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When This Dad Looked at His Autistic Son, He Saw a Business Opportunity Not a Handicap

January 15, 2014
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When This Dad Looked at His Autistic Son, He Saw a Business Opportunity Not a Handicap
AutonomyWorks via Facebook
David Friedman knew there was a job out there that would suit his autistic son, Matt. He just had to create it.

When David Friedman’s autistic son, Matt, turned 14, the family was faced with a reality check: How would Matt get through high school and find a job that would allow him to support himself? According to Autism Speaks, a national advocacy organization, almost 90% of young adults with autism are currently unemployed. “This represents a vast amount of high-potential human capital, sitting around untapped,” Friedman wrote in an AdAge column. He knew that Matt could thrive in a work environment that supported his (and other autistic adults’) unique talents, such as pattern memory, extreme focus and accuracy. As a corporate executive, Friedman also recognized that some of the most tedious, process-oriented tasks at large companies, such as website maintenance, data entry and software testing, are either outsourced or handled by junior-level employees who find the processes mundane, leading to high turnover rates and drops in quality. But these jobs — with their patterns and details — are perfectly suited for individuals with autism. It was just a matter of connecting the two.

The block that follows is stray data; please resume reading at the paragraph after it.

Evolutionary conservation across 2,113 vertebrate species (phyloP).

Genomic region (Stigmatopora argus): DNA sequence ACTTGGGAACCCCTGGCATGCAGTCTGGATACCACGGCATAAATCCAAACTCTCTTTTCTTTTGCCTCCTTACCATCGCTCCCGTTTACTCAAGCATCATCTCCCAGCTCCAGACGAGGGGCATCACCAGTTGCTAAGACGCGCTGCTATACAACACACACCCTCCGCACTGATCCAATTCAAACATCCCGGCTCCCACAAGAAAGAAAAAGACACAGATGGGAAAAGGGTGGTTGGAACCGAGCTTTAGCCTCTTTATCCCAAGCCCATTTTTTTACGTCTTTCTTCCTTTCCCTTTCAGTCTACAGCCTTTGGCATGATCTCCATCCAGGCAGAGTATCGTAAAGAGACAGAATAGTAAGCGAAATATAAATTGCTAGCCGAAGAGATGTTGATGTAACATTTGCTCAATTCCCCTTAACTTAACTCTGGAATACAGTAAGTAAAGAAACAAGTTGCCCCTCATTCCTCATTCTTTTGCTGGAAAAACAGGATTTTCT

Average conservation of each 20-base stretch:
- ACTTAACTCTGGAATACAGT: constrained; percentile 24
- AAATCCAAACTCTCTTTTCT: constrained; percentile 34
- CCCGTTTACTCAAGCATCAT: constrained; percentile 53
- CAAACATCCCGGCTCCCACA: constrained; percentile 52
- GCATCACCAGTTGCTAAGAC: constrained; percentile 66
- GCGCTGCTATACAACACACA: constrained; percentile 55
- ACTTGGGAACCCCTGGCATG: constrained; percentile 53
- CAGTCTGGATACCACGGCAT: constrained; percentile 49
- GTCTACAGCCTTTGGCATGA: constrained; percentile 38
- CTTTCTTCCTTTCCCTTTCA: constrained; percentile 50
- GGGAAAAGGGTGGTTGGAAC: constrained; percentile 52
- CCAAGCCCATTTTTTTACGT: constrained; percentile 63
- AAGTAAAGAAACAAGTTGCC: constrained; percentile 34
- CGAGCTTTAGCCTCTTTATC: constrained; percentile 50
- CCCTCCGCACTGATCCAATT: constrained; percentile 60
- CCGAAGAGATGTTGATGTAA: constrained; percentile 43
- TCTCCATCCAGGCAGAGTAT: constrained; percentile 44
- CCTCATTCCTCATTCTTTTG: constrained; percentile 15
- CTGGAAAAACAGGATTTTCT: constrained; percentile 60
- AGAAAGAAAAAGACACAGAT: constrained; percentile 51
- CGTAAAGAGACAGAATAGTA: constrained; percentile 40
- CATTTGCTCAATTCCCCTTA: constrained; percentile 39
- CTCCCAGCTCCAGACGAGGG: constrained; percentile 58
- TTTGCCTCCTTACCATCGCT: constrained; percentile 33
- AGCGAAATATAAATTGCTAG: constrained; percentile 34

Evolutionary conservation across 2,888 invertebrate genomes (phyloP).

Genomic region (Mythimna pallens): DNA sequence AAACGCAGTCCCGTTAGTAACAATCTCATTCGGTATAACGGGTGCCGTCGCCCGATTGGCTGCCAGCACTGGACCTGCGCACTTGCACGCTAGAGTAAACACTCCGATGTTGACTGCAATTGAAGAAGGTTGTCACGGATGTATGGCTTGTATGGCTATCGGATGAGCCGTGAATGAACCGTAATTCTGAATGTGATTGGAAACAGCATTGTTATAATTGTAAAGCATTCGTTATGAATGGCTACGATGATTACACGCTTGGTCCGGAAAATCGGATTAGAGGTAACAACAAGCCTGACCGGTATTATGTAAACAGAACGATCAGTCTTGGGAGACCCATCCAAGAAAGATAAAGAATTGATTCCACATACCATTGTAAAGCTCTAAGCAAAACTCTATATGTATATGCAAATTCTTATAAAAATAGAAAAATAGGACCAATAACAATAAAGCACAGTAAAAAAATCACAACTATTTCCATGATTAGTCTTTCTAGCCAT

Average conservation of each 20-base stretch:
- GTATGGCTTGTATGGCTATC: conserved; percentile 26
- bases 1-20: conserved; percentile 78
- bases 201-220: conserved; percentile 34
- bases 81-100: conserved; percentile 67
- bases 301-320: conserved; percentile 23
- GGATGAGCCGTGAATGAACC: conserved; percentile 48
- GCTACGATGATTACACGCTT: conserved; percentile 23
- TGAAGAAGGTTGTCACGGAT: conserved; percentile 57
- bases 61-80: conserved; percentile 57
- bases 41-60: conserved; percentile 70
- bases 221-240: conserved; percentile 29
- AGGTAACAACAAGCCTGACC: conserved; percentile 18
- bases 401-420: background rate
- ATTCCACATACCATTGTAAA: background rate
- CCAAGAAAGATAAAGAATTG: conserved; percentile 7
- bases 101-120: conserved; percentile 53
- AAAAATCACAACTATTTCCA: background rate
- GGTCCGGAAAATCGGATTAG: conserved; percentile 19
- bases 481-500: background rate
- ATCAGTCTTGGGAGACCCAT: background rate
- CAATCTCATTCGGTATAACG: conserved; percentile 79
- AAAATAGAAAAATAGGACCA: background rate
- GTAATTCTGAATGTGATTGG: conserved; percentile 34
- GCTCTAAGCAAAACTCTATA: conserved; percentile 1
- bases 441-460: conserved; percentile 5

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Friedman left his corporate job and founded AutonomyWorks, an organization that offers its clients a pool of highly trained workers, all with autism spectrum disorder, who can perform these process tasks with the utmost precision. AutonomyWorks takes a job, breaks it into clearly defined tasks and assigns it to one of their associates, who completes them, while adhering to quality control monitors. These associates work in an office environment that is crafted to suit their needs. Each worker also receives occupational therapy, job coaching and life skills training in the workplace, so as to make them as successful as possible in their new careers.

Since launching in 2012, AutonomyWorks now employs 15 people (11 with autism and four managers). By the end of 2015, the organization hopes to have completed a service center in Chicago that would employ 300 associates, giving that many more young adults with autism an opportunity to thrive on their own.

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